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How to effectively evaluate

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Presentation on theme: "How to effectively evaluate"— Presentation transcript:

1 How to effectively evaluate
judicial training Professor Cheryl Thomas Director, UCL Judicial Institute University College London

2 Assessment Tool for Evaluating Judicial Training
Purpose of the Assessment Tool: Help each country identify the key factors that need to be considered in assessing their current judicial training programme and future needs For a detailed description of Assessment Tool that can be read with this presentation see:

3 Approach to Evaluating Judicial Training
Evaluation Tool does not assess judicial training in Europe on a hierarchical basis does not rank European countries according to quality of training recognises that no one country has an ideal training programme Each country’s training must be evaluated based on its history, needs and institutional structures.

4 Issue-based Approach to Evaluating Judicial Training
Assessment Tool establishes a framework for monitoring and evaluating judicial training in Europe Using the Assessment Tool building blocks each country can develop training and evaluation programme suited to its needs But the Tool provides a common European methodology for assessing judicial training

5 4 Stages of Training Evaluation

6 Stage 1: SCOPE What are Your Jurisdiction’s Training Approaches?
Background factors Types of training structure Scope of training programme Training methods

7 Stage 1: SCOPE - explained
What are your Background Factors (1A) Judicial recruitment methods Recent areas of scrutiny (eg, diversity, media attention, politicisation, major reviews or reforms) Established or recent transitional judiciaries What is your Type of Training Structure (1B) Who delivers and who controls judicial training and education Which judges receive training: requirements versus targets

8 Stage 1: SCOPE - explained
What is Scope of Training Programme (1C) Substantive law Legal skills Judicial ethics Modern judicial skills Social context Personal welfare

9 Stage 1: SCOPE - explained
What are Training Methods used (1D) Centralised, face-to-face programmes Decentralised, court-based programmes IT and web-based distance learning Modules Streamed programmes for individual judicial ranks Integrated programmes for judges and court personnel Bespoke programmes for individual courts

10 Stage 2: GAPS How to Identify Skills Needs
Consider the following: Responsibility for evaluating training Course assessments Surveys of judicial training needs Surveys of perceptions of the judiciary Reports on judicial recruitment, evaluation & quality control of courts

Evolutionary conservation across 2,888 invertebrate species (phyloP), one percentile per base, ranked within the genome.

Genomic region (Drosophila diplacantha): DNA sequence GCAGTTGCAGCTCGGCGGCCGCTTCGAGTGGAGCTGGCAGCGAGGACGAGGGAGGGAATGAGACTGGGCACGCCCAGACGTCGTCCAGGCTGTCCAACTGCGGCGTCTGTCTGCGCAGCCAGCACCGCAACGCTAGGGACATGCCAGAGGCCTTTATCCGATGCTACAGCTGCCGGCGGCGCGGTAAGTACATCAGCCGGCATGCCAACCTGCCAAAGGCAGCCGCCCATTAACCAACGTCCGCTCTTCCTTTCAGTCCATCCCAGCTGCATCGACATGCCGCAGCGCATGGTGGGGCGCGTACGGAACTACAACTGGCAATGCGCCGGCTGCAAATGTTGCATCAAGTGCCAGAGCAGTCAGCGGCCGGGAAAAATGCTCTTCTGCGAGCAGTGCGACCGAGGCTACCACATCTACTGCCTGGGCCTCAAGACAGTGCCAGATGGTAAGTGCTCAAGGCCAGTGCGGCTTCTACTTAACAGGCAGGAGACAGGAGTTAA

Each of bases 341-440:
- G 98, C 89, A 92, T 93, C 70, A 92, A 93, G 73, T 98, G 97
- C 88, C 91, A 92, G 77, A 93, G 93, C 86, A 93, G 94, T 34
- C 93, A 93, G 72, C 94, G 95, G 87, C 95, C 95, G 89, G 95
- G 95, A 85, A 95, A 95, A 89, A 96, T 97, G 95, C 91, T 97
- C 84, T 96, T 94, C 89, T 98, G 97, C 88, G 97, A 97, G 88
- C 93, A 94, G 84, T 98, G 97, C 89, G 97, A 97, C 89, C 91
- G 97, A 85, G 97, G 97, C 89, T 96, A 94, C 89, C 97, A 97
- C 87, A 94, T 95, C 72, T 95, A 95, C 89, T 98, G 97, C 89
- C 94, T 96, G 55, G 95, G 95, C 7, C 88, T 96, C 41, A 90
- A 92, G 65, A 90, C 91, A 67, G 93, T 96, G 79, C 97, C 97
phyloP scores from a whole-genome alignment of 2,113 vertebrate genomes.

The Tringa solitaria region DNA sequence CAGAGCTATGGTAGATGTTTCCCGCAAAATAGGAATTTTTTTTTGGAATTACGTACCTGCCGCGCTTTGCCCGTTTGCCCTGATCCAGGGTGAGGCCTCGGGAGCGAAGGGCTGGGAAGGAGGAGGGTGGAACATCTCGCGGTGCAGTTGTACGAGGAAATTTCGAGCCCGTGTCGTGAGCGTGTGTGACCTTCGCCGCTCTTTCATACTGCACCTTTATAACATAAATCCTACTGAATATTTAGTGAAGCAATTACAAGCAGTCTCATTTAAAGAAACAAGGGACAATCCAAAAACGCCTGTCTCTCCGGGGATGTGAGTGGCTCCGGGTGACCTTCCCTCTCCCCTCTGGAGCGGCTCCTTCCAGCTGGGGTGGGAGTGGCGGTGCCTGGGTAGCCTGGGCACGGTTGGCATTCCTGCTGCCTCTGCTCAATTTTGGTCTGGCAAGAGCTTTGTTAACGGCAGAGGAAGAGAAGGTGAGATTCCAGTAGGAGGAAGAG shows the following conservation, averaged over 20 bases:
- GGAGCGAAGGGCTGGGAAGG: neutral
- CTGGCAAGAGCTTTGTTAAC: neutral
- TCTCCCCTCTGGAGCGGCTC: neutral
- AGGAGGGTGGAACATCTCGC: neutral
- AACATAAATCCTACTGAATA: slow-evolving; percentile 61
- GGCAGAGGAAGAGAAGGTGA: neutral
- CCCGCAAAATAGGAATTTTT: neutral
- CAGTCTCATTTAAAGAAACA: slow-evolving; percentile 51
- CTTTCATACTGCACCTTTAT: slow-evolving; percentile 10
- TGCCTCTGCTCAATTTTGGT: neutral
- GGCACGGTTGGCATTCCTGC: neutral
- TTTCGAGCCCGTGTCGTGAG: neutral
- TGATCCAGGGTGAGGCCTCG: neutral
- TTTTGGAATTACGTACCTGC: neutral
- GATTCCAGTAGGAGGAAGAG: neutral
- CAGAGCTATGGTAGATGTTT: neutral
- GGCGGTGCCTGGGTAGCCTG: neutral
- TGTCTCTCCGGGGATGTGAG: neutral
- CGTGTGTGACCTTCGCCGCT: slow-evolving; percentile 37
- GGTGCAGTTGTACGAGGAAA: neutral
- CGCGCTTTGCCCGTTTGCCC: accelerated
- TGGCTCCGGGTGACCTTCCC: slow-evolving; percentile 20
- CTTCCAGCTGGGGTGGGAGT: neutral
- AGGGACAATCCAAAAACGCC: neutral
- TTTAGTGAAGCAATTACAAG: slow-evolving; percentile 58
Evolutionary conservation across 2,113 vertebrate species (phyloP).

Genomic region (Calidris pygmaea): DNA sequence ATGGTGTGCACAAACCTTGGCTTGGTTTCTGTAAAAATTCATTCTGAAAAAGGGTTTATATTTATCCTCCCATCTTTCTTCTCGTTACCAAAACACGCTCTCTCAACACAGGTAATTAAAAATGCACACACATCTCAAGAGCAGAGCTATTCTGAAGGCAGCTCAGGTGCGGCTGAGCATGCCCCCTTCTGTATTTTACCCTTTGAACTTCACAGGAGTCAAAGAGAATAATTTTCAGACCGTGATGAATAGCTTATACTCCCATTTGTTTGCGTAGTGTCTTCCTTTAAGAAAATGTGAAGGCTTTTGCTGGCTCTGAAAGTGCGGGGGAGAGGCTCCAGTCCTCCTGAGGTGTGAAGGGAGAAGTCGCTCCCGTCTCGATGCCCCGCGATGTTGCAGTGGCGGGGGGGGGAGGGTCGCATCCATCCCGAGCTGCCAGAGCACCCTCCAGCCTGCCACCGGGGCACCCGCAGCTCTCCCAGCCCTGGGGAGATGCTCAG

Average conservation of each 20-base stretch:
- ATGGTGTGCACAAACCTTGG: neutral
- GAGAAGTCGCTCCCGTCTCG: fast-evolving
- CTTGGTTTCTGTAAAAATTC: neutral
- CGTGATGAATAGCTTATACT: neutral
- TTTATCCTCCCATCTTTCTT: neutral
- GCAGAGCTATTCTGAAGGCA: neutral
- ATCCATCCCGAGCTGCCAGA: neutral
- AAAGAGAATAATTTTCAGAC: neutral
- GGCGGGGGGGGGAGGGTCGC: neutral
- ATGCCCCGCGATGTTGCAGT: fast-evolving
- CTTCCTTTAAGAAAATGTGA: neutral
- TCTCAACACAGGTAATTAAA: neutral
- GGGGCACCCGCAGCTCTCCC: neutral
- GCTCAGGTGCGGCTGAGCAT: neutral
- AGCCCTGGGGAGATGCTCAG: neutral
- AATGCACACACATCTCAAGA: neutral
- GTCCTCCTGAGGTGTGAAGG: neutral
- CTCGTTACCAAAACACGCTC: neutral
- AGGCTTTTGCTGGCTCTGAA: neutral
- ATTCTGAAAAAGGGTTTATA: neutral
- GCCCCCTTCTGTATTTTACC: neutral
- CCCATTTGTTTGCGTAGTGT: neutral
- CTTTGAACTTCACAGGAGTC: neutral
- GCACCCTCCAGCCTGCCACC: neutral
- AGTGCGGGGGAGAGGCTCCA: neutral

11 Stage 2: Identifying Gaps
Who evaluates judicial training and how often is it done? (2A) Conducting “Training Needs Assessment” Feedback questionnaires (2B) Surveys of Judges (2C) Training committees/coordinators Surveys of external perceptions (2D) Other sources of information (2E) Evaluation of judges & courts Large-scale reviews of the judiciary Research

12 Stage 3: BARRIERS To Improved Training
Funds Time Geography Lack of skilled trainers Lack of study of judiciary Internal resistance Lack of comprehensive evaluation

13 Stage 4: Assessment How to achieve comprehensive evaluation
What is rarely done: Integrating effective training evaluation into programme development Requires Evaluation to be linked to Outcomes Two things are required: Sharing Information widely Assessing Outcomes Periodically

14 Sharing Evaluation Info
Need to provide info from Stage 2 & Stage 3 to: Each level of the judiciary Court administration Those responsible for funding judicial training Those responsible for quality control of courts and judicial appointments Can be sensitive and controversial

15 Conducting Periodic Surveys
Of the Judiciary - on their training needs Also of: Court Users Public on their perceptions of judiciary Can also be sensitive and controversial – especially deciding what to ask & sharing results

16 Judicial Education & Training Assessment Tool
You can conduct a Self-Assessment of how comprehensive your country’s approach is to judicial training through a specially-designed Questionnaire This is designed to help each country identify specific areas to work on to develop a more integrated and effective judicial training programme Available to download at:

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